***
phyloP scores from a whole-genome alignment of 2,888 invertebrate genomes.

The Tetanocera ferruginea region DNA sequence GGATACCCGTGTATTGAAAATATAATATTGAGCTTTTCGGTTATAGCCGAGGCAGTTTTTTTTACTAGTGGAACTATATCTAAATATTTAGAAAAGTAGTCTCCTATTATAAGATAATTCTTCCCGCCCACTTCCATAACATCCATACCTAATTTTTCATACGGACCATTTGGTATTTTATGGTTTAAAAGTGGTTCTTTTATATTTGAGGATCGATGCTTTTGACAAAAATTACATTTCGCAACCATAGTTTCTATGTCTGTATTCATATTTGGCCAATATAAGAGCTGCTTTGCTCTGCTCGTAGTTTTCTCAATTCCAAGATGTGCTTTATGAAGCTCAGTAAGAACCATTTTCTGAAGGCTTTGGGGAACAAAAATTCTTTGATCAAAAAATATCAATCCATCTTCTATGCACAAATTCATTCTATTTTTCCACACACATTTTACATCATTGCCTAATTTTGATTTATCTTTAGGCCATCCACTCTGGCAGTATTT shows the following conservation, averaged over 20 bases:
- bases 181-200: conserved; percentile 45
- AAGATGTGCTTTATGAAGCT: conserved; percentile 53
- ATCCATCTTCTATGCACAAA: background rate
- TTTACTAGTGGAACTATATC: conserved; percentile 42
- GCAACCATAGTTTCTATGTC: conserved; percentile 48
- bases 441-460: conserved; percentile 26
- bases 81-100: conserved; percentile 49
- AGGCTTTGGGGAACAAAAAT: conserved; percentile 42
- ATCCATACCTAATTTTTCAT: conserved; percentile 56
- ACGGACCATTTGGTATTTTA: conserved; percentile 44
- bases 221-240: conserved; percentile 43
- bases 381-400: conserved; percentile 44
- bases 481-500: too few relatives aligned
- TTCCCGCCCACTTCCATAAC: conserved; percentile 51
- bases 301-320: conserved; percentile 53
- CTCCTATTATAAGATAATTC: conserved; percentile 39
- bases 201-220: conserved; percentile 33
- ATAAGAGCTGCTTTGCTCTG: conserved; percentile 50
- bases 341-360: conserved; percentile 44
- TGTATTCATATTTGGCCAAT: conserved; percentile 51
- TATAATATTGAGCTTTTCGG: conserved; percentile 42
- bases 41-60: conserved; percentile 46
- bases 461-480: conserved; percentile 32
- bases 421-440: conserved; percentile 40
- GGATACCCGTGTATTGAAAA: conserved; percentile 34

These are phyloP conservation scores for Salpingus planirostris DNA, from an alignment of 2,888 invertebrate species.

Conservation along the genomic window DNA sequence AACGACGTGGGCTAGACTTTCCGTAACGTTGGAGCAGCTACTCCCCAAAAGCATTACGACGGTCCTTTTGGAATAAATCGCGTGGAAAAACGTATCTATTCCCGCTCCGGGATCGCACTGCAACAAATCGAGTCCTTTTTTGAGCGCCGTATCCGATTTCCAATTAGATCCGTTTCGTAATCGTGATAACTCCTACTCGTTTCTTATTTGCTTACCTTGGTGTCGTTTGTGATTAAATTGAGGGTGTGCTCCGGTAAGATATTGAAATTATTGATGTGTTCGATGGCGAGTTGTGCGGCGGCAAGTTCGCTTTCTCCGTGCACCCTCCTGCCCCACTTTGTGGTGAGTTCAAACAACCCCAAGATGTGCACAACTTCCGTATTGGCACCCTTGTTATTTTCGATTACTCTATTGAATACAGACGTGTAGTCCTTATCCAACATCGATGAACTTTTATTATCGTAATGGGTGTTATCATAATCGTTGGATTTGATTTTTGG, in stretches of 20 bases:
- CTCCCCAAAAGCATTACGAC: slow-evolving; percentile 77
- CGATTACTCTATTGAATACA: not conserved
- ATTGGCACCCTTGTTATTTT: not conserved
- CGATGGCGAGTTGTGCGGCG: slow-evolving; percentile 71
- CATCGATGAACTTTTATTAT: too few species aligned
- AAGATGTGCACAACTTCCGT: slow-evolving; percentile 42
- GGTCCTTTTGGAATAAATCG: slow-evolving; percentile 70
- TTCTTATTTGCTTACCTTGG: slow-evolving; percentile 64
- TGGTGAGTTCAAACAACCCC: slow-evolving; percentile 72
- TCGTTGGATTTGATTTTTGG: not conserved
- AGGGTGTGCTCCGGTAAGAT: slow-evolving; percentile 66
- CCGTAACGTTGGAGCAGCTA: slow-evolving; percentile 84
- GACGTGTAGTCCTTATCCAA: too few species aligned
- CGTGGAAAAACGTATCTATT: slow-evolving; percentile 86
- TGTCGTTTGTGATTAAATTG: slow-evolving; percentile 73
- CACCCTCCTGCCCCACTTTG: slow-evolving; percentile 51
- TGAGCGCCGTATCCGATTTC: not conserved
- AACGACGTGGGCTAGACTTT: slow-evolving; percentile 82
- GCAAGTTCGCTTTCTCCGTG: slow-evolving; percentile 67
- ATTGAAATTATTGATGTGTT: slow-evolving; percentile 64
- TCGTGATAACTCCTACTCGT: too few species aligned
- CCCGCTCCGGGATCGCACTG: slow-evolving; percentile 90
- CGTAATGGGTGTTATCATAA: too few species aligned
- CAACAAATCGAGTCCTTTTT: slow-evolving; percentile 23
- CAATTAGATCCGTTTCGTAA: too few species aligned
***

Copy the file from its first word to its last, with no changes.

phyloP scores from a whole-genome alignment of 2,888 invertebrate genomes.

The Tetanocera ferruginea region DNA sequence GGATACCCGTGTATTGAAAATATAATATTGAGCTTTTCGGTTATAGCCGAGGCAGTTTTTTTTACTAGTGGAACTATATCTAAATATTTAGAAAAGTAGTCTCCTATTATAAGATAATTCTTCCCGCCCACTTCCATAACATCCATACCTAATTTTTCATACGGACCATTTGGTATTTTATGGTTTAAAAGTGGTTCTTTTATATTTGAGGATCGATGCTTTTGACAAAAATTACATTTCGCAACCATAGTTTCTATGTCTGTATTCATATTTGGCCAATATAAGAGCTGCTTTGCTCTGCTCGTAGTTTTCTCAATTCCAAGATGTGCTTTATGAAGCTCAGTAAGAACCATTTTCTGAAGGCTTTGGGGAACAAAAATTCTTTGATCAAAAAATATCAATCCATCTTCTATGCACAAATTCATTCTATTTTTCCACACACATTTTACATCATTGCCTAATTTTGATTTATCTTTAGGCCATCCACTCTGGCAGTATTT shows the following conservation, averaged over 20 bases:
- bases 181-200: conserved; percentile 45
- AAGATGTGCTTTATGAAGCT: conserved; percentile 53
- ATCCATCTTCTATGCACAAA: background rate
- TTTACTAGTGGAACTATATC: conserved; percentile 42
- GCAACCATAGTTTCTATGTC: conserved; percentile 48
- bases 441-460: conserved; percentile 26
- bases 81-100: conserved; percentile 49
- AGGCTTTGGGGAACAAAAAT: conserved; percentile 42
- ATCCATACCTAATTTTTCAT: conserved; percentile 56
- ACGGACCATTTGGTATTTTA: conserved; percentile 44
- bases 221-240: conserved; percentile 43
- bases 381-400: conserved; percentile 44
- bases 481-500: too few relatives aligned
- TTCCCGCCCACTTCCATAAC: conserved; percentile 51
- bases 301-320: conserved; percentile 53
- CTCCTATTATAAGATAATTC: conserved; percentile 39
- bases 201-220: conserved; percentile 33
- ATAAGAGCTGCTTTGCTCTG: conserved; percentile 50
- bases 341-360: conserved; percentile 44
- TGTATTCATATTTGGCCAAT: conserved; percentile 51
- TATAATATTGAGCTTTTCGG: conserved; percentile 42
- bases 41-60: conserved; percentile 46
- bases 461-480: conserved; percentile 32
- bases 421-440: conserved; percentile 40
- GGATACCCGTGTATTGAAAA: conserved; percentile 34

These are phyloP conservation scores for Salpingus planirostris DNA, from an alignment of 2,888 invertebrate species.

Conservation along the genomic window DNA sequence AACGACGTGGGCTAGACTTTCCGTAACGTTGGAGCAGCTACTCCCCAAAAGCATTACGACGGTCCTTTTGGAATAAATCGCGTGGAAAAACGTATCTATTCCCGCTCCGGGATCGCACTGCAACAAATCGAGTCCTTTTTTGAGCGCCGTATCCGATTTCCAATTAGATCCGTTTCGTAATCGTGATAACTCCTACTCGTTTCTTATTTGCTTACCTTGGTGTCGTTTGTGATTAAATTGAGGGTGTGCTCCGGTAAGATATTGAAATTATTGATGTGTTCGATGGCGAGTTGTGCGGCGGCAAGTTCGCTTTCTCCGTGCACCCTCCTGCCCCACTTTGTGGTGAGTTCAAACAACCCCAAGATGTGCACAACTTCCGTATTGGCACCCTTGTTATTTTCGATTACTCTATTGAATACAGACGTGTAGTCCTTATCCAACATCGATGAACTTTTATTATCGTAATGGGTGTTATCATAATCGTTGGATTTGATTTTTGG, in stretches of 20 bases:
- CTCCCCAAAAGCATTACGAC: slow-evolving; percentile 77
- CGATTACTCTATTGAATACA: not conserved
- ATTGGCACCCTTGTTATTTT: not conserved
- CGATGGCGAGTTGTGCGGCG: slow-evolving; percentile 71
- CATCGATGAACTTTTATTAT: too few species aligned
- AAGATGTGCACAACTTCCGT: slow-evolving; percentile 42
- GGTCCTTTTGGAATAAATCG: slow-evolving; percentile 70
- TTCTTATTTGCTTACCTTGG: slow-evolving; percentile 64
- TGGTGAGTTCAAACAACCCC: slow-evolving; percentile 72
- TCGTTGGATTTGATTTTTGG: not conserved
- AGGGTGTGCTCCGGTAAGAT: slow-evolving; percentile 66
- CCGTAACGTTGGAGCAGCTA: slow-evolving; percentile 84
- GACGTGTAGTCCTTATCCAA: too few species aligned
- CGTGGAAAAACGTATCTATT: slow-evolving; percentile 86
- TGTCGTTTGTGATTAAATTG: slow-evolving; percentile 73
- CACCCTCCTGCCCCACTTTG: slow-evolving; percentile 51
- TGAGCGCCGTATCCGATTTC: not conserved
- AACGACGTGGGCTAGACTTT: slow-evolving; percentile 82
- GCAAGTTCGCTTTCTCCGTG: slow-evolving; percentile 67
- ATTGAAATTATTGATGTGTT: slow-evolving; percentile 64
- TCGTGATAACTCCTACTCGT: too few species aligned
- CCCGCTCCGGGATCGCACTG: slow-evolving; percentile 90
- CGTAATGGGTGTTATCATAA: too few species aligned
- CAACAAATCGAGTCCTTTTT: slow-evolving; percentile 23
- CAATTAGATCCGTTTCGTAA: too few species aligned